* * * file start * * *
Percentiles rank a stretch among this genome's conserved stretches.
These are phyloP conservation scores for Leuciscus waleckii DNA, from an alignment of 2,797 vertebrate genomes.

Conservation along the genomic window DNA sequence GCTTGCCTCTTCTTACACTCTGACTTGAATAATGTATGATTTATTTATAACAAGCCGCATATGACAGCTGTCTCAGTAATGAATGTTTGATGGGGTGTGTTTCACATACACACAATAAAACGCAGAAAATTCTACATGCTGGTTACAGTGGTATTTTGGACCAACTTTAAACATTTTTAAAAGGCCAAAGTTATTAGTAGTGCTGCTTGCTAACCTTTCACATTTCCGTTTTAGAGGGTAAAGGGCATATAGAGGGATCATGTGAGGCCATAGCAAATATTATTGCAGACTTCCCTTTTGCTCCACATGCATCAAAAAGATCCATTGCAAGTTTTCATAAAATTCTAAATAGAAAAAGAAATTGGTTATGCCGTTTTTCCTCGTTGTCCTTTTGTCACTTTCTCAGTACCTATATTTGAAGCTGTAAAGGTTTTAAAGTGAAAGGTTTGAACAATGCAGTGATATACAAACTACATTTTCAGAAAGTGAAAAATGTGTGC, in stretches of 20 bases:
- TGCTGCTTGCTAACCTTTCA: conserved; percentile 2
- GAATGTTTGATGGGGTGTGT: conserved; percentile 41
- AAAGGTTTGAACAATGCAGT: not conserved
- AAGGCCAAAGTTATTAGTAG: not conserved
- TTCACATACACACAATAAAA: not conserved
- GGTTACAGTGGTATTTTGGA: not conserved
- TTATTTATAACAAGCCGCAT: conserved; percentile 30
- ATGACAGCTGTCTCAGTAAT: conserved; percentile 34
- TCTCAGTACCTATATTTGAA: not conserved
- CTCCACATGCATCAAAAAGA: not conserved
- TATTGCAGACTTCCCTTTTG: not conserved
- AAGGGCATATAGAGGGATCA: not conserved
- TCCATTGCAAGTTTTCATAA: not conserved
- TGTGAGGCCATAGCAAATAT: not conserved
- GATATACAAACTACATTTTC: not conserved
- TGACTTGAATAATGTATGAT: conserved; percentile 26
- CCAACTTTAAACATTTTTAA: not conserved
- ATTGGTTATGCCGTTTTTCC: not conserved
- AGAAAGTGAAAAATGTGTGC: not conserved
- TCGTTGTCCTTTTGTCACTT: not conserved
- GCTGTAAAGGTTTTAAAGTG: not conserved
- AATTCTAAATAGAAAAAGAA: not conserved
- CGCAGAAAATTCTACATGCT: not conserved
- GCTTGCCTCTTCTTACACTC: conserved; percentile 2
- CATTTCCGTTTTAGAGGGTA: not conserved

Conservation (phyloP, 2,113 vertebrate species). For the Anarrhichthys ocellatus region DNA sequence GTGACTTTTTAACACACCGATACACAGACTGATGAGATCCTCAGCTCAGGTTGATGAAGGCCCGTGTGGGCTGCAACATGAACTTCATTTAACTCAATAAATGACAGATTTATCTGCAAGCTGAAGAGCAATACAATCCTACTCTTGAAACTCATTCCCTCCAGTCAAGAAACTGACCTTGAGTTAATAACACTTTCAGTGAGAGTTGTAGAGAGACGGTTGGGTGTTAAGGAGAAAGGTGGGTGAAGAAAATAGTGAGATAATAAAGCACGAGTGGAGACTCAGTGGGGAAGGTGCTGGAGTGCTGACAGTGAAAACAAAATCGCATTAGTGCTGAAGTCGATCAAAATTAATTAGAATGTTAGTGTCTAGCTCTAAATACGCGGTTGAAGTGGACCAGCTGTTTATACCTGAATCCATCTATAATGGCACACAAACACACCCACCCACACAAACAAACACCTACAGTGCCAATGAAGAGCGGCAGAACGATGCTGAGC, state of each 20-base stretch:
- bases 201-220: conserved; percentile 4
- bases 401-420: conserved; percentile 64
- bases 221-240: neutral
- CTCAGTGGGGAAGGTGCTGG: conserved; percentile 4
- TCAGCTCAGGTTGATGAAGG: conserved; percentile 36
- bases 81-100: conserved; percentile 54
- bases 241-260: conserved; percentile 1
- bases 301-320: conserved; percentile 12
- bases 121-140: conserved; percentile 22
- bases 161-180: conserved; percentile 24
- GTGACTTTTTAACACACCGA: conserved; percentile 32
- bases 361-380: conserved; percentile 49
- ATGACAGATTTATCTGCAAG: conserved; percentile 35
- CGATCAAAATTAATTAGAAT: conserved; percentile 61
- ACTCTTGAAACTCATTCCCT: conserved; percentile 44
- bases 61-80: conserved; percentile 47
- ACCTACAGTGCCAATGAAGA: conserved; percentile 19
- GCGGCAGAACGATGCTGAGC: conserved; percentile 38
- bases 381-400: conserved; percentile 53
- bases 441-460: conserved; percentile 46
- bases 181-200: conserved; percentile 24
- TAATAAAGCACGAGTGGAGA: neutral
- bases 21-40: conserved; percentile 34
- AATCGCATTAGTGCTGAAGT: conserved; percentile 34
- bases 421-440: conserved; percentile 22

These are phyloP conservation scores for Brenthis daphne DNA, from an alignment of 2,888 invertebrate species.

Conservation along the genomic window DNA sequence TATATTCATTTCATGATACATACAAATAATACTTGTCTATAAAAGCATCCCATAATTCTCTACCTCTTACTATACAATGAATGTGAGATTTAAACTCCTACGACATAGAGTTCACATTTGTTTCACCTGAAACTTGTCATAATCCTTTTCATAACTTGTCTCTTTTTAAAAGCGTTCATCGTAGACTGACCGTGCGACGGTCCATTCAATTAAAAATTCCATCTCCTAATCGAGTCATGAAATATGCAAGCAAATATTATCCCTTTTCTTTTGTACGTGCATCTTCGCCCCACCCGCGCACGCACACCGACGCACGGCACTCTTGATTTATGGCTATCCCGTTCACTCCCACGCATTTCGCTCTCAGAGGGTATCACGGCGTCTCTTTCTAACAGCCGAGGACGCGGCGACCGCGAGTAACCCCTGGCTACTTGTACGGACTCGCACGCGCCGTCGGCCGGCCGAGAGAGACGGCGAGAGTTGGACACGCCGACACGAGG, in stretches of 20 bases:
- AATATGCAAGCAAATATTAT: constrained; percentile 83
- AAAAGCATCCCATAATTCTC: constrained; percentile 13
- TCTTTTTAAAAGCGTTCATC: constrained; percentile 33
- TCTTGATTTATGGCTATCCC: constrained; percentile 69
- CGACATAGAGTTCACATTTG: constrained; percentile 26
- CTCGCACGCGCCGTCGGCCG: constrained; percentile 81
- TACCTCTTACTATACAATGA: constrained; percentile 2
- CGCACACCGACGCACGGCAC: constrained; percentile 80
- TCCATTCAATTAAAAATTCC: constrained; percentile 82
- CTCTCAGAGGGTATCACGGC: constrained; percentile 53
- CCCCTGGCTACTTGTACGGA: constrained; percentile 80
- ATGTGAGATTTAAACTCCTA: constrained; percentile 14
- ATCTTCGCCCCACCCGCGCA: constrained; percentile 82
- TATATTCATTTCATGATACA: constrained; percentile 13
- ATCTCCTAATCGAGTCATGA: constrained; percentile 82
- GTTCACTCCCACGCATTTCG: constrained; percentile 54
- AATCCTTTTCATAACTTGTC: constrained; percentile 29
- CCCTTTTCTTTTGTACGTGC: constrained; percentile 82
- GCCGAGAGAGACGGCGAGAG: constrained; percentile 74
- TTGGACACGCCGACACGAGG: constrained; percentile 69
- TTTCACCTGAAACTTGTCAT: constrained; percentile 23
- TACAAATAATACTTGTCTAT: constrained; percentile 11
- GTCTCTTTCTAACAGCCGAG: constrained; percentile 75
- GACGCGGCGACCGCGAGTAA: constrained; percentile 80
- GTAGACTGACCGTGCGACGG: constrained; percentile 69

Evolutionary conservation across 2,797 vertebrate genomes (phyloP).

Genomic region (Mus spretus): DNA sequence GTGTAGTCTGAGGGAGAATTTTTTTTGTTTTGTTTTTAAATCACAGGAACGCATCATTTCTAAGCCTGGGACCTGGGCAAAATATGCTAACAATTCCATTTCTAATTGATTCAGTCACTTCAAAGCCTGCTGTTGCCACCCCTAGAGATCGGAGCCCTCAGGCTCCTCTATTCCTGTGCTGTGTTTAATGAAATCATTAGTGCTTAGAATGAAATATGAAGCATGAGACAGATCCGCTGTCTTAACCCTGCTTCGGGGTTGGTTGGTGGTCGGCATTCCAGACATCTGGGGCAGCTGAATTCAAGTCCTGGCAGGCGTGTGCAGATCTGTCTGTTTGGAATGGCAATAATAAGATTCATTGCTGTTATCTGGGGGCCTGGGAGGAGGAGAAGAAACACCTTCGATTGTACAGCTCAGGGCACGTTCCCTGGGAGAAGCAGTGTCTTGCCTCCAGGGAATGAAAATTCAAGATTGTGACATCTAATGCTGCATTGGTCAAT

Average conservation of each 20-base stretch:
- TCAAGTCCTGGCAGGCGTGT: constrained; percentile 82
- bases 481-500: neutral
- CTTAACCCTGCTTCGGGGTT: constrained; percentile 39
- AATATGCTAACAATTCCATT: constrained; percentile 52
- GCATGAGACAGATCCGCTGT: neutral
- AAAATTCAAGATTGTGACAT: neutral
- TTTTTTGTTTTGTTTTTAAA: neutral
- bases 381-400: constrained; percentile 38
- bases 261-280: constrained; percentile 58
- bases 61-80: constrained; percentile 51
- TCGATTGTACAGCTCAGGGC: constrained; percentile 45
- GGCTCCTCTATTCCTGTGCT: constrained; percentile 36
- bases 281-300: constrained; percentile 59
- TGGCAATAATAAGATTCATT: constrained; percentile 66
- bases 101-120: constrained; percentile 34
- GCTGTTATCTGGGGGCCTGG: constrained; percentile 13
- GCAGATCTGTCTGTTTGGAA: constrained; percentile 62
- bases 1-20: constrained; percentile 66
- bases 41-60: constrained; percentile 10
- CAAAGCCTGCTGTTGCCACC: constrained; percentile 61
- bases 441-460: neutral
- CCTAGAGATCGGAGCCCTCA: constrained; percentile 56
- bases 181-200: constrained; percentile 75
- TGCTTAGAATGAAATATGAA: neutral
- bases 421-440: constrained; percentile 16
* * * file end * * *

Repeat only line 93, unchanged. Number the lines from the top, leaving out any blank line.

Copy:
- bases 261-280: constrained; percentile 58